The 42-year-old, who served at Treasury from 1991 to 1993 under Bush's father, was not the President's first choice to head the CEA. Bush had wanted John Taylor for the job. But Administration insiders say the Stanford University economist shied away out of concern he'd be overshadowed by senior White House domestic adviser Lawrence Lindsey. For his part, Hubbard says that he expects no trouble in working with Lindsey. No absent-minded academic, Hubbard is a well-organized economist known for his work on taxes and savings--two areas that should serve him in good stead in his new post. There's more fallout from the Cendant stock meltdown of 1998: A federal grand jury charged former Cendant Chairman Walter Forbes, 58, and a former vice-chairman, E. Kirk Shelton, 46, with conspiring to inflate the company's earnings and stock price. Cendant--a name now synonymous with one of the largest accounting scandals of the '90s--was created by a merger of Forbes' CUC International, a marketer of discount membership clubs, and HFS, a hotel and real estate franchiser. Following the 1997 merger, shareholders saw the company's value plunge by $13 billion when the fraud was discovered in April, 1998. The Securities & Exchange Commission also filed a civil fraud lawsuit against Forbes and Shelton. Attorneys for both men say they are innocent. General Electric predicted in October that its $45 billion acquisition of Honeywell International could be completed by now. But the deal won't be swift, after all: The European Commission has launched an extended antitrust review that could last up to four months. Analysts say GE was too optimistic in expecting fast regulatory approval for a merger of this scope. There is little product overlap, but GE will by far stand as the aerospace industry's largest supplier. The EC is concerned that GE will trounce rivals by bundling products, services, and financing. The delay won't dent GE's earnings, analysts say, but it will slow the company's progress in integrating Honeywell, which has many businesses that are in need of repair. The Environmental Protection Agency got a boost on Feb. 27 when the U.S. Supreme Court ruled it did not overstep its authority by imposing tougher smog and soot requirements on states through a 1997 provision added to the 1970 Clean Air Act. Business groups argued that the EPA should have taken into account mounting industry compliance costs, which add up to billions of dollars a year annually. In a blow to industry, the high court unanimously ruled those costs did not have to be considered because the Clean Air Act is a health-based statute. Have drugmakers been breaking the law in their zeal to sell more drugs? Federal prosecutors suspect the answer is yes. In the latest case to come to light, the feds have subpoenaed data from Bristol-Myers Squibb to learn whether the $21 billion pharmaceutical giant improperly gave doctors free drugs to persuade them to buy its products. Prosecutors also want to know if the company helped doctors bill Medicare and Medicaid for more than the physicians paid for the drugs. Bristol-Myers says it's cooperating with the probe, but that it broke no laws. Never mind that most INvestors figure UAL's takeover of US Airways to be a long shot. The parent of United Airlines is acting as if it were a done deal. On Feb. 26, UAL announced that it is in talks to sell three US Airways commuter subsidiaries--PSA, Piedmont, and Allegheny Airlines--to regional carrier Atlantic Coast Airlines. The sale depends on UAL winning antitrust approval of its purchase of No. 6 carrier US airways. The Justice Dept. is expected to rule on the deal in April. UAL does not own any feeder airlines, relying instead on low-cost carriers that operate under contract. -- Walmart.com is laying off 24 employees, or about 10% of its workforce.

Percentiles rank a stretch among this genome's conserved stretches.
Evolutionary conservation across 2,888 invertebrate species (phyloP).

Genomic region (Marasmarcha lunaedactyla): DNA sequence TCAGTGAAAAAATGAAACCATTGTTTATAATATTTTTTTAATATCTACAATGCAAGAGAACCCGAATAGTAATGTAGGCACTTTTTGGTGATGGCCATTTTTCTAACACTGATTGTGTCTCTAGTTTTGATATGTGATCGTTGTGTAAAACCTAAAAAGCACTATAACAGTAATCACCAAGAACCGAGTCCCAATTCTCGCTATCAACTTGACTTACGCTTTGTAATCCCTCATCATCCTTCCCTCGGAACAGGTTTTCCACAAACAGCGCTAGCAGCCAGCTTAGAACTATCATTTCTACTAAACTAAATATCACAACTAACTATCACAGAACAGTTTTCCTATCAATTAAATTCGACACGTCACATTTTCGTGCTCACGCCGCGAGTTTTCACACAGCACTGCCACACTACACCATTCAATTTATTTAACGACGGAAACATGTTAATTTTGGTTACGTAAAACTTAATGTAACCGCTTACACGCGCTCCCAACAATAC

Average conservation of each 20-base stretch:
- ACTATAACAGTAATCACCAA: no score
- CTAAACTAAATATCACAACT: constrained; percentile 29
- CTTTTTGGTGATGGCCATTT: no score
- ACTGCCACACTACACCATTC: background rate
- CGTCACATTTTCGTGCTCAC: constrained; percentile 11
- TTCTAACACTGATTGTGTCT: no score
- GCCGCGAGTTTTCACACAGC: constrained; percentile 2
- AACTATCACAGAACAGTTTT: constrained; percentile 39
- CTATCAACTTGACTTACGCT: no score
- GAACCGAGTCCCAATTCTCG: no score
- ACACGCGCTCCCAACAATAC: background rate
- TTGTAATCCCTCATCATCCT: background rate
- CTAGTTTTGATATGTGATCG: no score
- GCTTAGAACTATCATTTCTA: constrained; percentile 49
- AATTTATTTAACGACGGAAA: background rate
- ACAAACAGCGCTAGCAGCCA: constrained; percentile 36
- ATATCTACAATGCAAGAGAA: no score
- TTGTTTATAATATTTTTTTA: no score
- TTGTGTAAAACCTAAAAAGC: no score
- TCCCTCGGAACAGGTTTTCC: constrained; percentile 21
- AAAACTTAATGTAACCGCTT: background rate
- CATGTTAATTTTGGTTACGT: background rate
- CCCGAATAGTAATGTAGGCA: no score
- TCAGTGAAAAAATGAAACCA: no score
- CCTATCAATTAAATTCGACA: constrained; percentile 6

-- Berkshire Hathaway and Leucadia National will rescue Finova with a $6 billion loan.
-- Motorola said that it could suffer its first quarterly operating loss since 1985. When Nike announced its third-quarter earnings would miss Wall Street expectations by 28%, investors treaded on its shares, sending them down 19.5%, to $39.60 on Feb. 27. The problems: sluggish U.S. footwear sales and inventory snafus from a new software system. Despite inventory glitches, which the world's largest maker of athletic footwear said would affect sales for six to nine months, Nike expects to hit its fourth-quarter earnings targets.